1 in 2 Social Network Users Say They’re Considering Taking A Break

July 12, 2013

This article is included in these additional categories:

Digital | Email | Men | Social Media | Women | Youth & Gen X

MyLife-Social-Networking-Overload-July2013Pew made some noise earlier this year with a study finding that 61% of current Facebook users had at some point taken a break from the site for a few weeks or more. (Perhaps more importantly, they came back.) Now MyLife is jumping into the mix with survey results suggesting that 52% of social network users have either taken or considered taking a “vacation” from one or more social networks in the past year, and 24% plan to stop using or take a break from one this year. That figures climbs to 31% among 18-34-year-old users.

These users most commonly cited irrelevant or unimportant social network updates (41%) and too much time spent with the networks (32%) as reasons why they would take a break this year. Still, 56% of social network users overall report being afraid of missing something such as an event, news, important status update if they don’t keep tabs on their social networks.

The researchers argue that respondents (adults who are currently a member of more than one social networking site and currently have at least one email address) are becoming “overloaded” and “overwhelmed” with multiple social and email accounts. For example, 42% have multiple social media accounts, including 61% of 18-34-year-olds (who are also the most likely to want to take a break). The average respondent is also now managing 3.1 email addresses, up from 2.6 last year. 51% visit or log on more frequently to social networking sites now than they did a year ago, and 27% check their social networks as soon as they wake up in the morning.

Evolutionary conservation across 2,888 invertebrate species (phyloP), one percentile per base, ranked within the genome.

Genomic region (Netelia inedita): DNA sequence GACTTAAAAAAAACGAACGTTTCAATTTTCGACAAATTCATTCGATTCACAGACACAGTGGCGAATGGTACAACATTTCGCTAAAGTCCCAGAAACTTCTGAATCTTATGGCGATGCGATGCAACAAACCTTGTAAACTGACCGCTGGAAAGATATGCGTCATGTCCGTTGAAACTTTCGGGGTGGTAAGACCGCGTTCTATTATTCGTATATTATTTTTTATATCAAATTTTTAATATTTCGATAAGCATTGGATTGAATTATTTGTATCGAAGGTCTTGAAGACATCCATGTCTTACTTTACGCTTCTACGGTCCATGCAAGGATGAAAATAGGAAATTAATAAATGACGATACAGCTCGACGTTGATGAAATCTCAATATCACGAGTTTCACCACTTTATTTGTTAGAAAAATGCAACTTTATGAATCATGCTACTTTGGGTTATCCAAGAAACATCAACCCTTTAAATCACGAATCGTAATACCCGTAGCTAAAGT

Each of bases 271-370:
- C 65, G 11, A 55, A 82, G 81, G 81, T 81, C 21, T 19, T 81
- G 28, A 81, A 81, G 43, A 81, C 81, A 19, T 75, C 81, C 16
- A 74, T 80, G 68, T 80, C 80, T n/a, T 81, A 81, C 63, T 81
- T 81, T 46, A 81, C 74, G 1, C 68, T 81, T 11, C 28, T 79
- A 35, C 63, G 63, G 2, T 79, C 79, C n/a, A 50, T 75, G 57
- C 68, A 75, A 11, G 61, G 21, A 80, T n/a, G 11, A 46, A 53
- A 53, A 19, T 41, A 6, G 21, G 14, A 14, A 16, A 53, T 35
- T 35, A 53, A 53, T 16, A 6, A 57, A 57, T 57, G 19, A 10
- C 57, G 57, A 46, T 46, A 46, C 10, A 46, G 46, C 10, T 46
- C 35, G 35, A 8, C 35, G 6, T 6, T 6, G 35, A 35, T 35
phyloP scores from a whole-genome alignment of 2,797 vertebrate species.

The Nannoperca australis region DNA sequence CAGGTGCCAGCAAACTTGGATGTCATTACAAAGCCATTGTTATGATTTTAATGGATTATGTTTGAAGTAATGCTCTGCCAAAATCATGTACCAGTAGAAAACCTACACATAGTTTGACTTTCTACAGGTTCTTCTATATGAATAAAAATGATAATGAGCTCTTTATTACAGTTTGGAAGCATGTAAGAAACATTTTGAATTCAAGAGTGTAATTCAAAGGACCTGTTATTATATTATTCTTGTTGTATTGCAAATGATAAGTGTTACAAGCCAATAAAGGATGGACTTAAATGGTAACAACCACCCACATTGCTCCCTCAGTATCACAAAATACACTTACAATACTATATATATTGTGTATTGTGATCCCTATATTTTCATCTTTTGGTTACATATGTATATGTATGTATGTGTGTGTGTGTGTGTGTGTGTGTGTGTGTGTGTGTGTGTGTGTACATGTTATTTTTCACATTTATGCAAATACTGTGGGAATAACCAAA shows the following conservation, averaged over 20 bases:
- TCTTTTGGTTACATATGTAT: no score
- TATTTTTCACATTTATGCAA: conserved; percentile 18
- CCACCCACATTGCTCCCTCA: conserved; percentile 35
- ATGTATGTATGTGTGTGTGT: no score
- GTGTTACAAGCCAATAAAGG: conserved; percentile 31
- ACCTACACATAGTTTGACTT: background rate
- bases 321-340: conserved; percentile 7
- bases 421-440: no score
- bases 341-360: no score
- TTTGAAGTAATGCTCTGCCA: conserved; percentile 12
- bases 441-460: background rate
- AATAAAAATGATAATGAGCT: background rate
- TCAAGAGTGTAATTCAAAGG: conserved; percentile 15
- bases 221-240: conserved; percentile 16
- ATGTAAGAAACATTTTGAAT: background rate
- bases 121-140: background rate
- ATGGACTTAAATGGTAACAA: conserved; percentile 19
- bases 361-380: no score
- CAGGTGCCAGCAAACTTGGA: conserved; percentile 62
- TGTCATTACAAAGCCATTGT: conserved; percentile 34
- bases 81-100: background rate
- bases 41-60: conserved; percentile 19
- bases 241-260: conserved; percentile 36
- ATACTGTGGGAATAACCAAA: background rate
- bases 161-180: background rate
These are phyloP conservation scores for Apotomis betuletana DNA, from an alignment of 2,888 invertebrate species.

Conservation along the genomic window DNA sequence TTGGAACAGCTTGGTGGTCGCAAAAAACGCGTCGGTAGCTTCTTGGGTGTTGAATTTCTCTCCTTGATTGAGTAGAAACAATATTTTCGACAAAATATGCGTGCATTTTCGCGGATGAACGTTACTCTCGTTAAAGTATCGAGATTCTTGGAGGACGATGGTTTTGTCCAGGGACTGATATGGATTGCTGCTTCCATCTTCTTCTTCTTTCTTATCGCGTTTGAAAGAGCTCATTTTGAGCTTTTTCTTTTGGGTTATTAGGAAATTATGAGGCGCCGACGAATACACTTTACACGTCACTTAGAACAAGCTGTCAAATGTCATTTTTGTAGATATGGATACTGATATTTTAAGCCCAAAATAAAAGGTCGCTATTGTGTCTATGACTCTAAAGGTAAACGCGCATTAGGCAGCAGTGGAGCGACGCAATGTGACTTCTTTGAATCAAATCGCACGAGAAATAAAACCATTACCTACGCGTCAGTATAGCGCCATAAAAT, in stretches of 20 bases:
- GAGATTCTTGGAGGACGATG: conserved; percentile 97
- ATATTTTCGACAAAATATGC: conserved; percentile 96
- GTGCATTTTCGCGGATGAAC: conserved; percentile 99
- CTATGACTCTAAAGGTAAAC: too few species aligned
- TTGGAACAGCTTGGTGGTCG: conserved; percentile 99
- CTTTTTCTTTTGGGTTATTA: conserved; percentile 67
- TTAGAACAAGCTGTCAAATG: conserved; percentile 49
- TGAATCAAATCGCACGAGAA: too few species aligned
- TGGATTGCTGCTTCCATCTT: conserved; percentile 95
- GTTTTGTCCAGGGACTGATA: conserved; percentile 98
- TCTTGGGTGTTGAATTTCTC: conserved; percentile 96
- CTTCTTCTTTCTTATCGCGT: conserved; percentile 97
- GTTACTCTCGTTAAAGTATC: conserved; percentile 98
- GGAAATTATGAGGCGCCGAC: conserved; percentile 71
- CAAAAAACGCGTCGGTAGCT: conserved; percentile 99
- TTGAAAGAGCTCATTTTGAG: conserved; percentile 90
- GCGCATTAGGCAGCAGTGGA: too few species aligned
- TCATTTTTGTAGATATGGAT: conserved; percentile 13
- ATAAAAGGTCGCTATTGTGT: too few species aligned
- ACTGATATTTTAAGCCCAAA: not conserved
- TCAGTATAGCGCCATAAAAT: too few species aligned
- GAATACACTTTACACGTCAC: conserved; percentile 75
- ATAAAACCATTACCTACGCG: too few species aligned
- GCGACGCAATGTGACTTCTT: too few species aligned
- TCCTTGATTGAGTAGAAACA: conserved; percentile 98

These are all self-inflicted “wounds,” to be sure, with a simple remedy. According to the study, some may be considering it.

Other Findings:

  • Beyond calls or texts from their mobiles, 57% of respondents keep in touch with their friends through personal email, with social networks (47%) and landline calls (37%) slightly less popular methods.
  • Male respondents were more likely than their female counterparts to have a Twitter (28% vs. 21%) and YouTube (29% vs. 10%) account, while the opposite was true for Pinterest (3% vs. 13%) More social networking user demographics can be found here.

About the Data: The survey was conducted online within the United States by Harris Interactive on behalf of MyLife.com from May 31-June 4, 2013 among 2,084 adults ages 18 and older. The online survey is not based on a probability sample and therefore no estimate of theoretical sampling error can be calculated.

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